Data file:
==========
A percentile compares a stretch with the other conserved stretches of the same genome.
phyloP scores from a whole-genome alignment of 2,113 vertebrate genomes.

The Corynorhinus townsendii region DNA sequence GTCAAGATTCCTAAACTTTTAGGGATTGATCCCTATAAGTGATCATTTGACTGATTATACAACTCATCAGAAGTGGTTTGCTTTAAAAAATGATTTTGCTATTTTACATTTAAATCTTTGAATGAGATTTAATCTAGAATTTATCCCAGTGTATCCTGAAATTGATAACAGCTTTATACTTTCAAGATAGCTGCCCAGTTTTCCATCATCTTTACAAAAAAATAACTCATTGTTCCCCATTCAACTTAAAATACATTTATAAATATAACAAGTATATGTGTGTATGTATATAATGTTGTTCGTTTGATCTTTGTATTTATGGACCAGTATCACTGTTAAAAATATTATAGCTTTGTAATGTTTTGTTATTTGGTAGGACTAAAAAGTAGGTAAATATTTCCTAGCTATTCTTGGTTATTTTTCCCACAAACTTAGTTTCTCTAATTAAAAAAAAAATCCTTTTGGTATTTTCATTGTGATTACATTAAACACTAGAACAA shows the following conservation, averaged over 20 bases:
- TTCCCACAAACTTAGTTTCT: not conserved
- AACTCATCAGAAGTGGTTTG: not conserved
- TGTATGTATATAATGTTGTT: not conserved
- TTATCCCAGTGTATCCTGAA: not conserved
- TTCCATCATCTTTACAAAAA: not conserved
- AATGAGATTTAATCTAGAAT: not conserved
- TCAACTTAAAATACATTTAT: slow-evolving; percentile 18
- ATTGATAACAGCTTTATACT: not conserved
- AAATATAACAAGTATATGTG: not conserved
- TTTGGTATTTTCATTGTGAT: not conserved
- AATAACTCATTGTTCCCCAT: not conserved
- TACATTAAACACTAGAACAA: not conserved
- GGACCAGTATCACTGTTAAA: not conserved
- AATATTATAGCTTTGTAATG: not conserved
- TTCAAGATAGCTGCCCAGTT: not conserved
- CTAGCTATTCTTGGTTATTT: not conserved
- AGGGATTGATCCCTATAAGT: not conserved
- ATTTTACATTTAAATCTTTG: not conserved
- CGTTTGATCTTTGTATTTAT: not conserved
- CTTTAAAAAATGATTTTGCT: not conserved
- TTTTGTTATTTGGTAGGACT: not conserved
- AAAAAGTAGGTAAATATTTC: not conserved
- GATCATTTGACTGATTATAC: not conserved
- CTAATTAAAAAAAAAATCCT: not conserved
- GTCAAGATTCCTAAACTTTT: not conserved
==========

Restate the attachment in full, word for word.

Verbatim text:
A percentile compares a stretch with the other conserved stretches of the same genome.
phyloP scores from a whole-genome alignment of 2,113 vertebrate genomes.

The Corynorhinus townsendii region DNA sequence GTCAAGATTCCTAAACTTTTAGGGATTGATCCCTATAAGTGATCATTTGACTGATTATACAACTCATCAGAAGTGGTTTGCTTTAAAAAATGATTTTGCTATTTTACATTTAAATCTTTGAATGAGATTTAATCTAGAATTTATCCCAGTGTATCCTGAAATTGATAACAGCTTTATACTTTCAAGATAGCTGCCCAGTTTTCCATCATCTTTACAAAAAAATAACTCATTGTTCCCCATTCAACTTAAAATACATTTATAAATATAACAAGTATATGTGTGTATGTATATAATGTTGTTCGTTTGATCTTTGTATTTATGGACCAGTATCACTGTTAAAAATATTATAGCTTTGTAATGTTTTGTTATTTGGTAGGACTAAAAAGTAGGTAAATATTTCCTAGCTATTCTTGGTTATTTTTCCCACAAACTTAGTTTCTCTAATTAAAAAAAAAATCCTTTTGGTATTTTCATTGTGATTACATTAAACACTAGAACAA shows the following conservation, averaged over 20 bases:
- TTCCCACAAACTTAGTTTCT: not conserved
- AACTCATCAGAAGTGGTTTG: not conserved
- TGTATGTATATAATGTTGTT: not conserved
- TTATCCCAGTGTATCCTGAA: not conserved
- TTCCATCATCTTTACAAAAA: not conserved
- AATGAGATTTAATCTAGAAT: not conserved
- TCAACTTAAAATACATTTAT: slow-evolving; percentile 18
- ATTGATAACAGCTTTATACT: not conserved
- AAATATAACAAGTATATGTG: not conserved
- TTTGGTATTTTCATTGTGAT: not conserved
- AATAACTCATTGTTCCCCAT: not conserved
- TACATTAAACACTAGAACAA: not conserved
- GGACCAGTATCACTGTTAAA: not conserved
- AATATTATAGCTTTGTAATG: not conserved
- TTCAAGATAGCTGCCCAGTT: not conserved
- CTAGCTATTCTTGGTTATTT: not conserved
- AGGGATTGATCCCTATAAGT: not conserved
- ATTTTACATTTAAATCTTTG: not conserved
- CGTTTGATCTTTGTATTTAT: not conserved
- CTTTAAAAAATGATTTTGCT: not conserved
- TTTTGTTATTTGGTAGGACT: not conserved
- AAAAAGTAGGTAAATATTTC: not conserved
- GATCATTTGACTGATTATAC: not conserved
- CTAATTAAAAAAAAAATCCT: not conserved
- GTCAAGATTCCTAAACTTTT: not conserved